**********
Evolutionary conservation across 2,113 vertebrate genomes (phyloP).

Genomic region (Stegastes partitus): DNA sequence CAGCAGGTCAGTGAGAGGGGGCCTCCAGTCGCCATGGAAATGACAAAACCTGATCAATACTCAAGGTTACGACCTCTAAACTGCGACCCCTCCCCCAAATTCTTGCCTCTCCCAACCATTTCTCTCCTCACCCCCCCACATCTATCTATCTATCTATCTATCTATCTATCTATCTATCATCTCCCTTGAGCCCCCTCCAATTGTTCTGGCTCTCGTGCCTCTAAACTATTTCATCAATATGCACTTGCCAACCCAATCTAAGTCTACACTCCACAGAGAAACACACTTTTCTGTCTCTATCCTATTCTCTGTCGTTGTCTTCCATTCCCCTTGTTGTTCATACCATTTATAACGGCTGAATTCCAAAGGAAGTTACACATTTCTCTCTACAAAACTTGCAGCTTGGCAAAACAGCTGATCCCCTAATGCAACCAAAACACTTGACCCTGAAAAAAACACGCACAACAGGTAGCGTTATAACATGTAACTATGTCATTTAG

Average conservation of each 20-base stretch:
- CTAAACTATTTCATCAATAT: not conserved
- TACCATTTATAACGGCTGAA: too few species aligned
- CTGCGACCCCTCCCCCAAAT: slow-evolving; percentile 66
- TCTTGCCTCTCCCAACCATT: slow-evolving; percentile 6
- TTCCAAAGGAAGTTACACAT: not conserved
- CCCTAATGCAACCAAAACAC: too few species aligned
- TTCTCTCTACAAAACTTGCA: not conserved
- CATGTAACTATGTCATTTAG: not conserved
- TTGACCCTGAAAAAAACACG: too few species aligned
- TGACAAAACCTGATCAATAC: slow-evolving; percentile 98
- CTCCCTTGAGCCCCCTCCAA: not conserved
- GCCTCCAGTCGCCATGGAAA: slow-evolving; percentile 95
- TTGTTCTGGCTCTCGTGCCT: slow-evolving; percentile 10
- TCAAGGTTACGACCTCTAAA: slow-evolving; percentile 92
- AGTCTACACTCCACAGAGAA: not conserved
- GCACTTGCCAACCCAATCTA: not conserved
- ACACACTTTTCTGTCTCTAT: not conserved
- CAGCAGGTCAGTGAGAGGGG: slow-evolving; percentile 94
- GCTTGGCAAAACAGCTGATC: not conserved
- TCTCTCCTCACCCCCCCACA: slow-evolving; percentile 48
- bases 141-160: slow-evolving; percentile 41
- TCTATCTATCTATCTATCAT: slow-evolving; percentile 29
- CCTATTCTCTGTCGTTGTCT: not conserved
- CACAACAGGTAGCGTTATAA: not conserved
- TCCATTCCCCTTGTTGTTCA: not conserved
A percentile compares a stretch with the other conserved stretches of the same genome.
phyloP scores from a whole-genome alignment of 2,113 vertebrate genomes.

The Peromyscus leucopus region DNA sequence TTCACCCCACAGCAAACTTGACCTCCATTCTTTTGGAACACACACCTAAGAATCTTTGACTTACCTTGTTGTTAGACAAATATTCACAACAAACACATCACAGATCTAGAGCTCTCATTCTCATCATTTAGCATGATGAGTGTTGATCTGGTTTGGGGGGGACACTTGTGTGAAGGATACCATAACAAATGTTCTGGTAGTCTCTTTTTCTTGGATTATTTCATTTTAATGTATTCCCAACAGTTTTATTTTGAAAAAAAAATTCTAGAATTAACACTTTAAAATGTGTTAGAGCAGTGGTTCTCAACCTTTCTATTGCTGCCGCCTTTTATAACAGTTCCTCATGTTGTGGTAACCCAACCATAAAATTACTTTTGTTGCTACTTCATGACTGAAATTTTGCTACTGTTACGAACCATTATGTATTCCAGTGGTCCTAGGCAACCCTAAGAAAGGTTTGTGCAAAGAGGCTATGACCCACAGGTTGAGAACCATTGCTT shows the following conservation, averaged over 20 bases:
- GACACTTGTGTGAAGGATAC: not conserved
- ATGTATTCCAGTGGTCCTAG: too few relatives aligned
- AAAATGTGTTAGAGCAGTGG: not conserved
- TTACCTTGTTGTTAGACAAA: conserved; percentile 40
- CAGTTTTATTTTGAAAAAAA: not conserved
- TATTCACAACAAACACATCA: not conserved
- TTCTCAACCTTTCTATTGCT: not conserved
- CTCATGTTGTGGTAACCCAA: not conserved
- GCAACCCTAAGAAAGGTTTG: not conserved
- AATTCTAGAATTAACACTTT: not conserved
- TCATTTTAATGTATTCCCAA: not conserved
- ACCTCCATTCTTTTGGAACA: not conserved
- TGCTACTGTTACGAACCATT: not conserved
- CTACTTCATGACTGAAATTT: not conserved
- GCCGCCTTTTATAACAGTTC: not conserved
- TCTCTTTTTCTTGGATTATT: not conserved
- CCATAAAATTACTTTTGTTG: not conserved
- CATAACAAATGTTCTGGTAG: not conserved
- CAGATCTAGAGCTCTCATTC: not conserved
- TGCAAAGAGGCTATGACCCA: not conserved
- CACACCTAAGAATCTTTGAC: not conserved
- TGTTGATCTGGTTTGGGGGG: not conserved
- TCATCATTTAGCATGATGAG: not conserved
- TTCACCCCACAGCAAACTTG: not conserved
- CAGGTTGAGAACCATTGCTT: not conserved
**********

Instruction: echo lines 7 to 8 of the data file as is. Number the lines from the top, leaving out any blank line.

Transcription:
- TCTTGCCTCTCCCAACCATT: slow-evolving; percentile 6
- TTCCAAAGGAAGTTACACAT: not conserved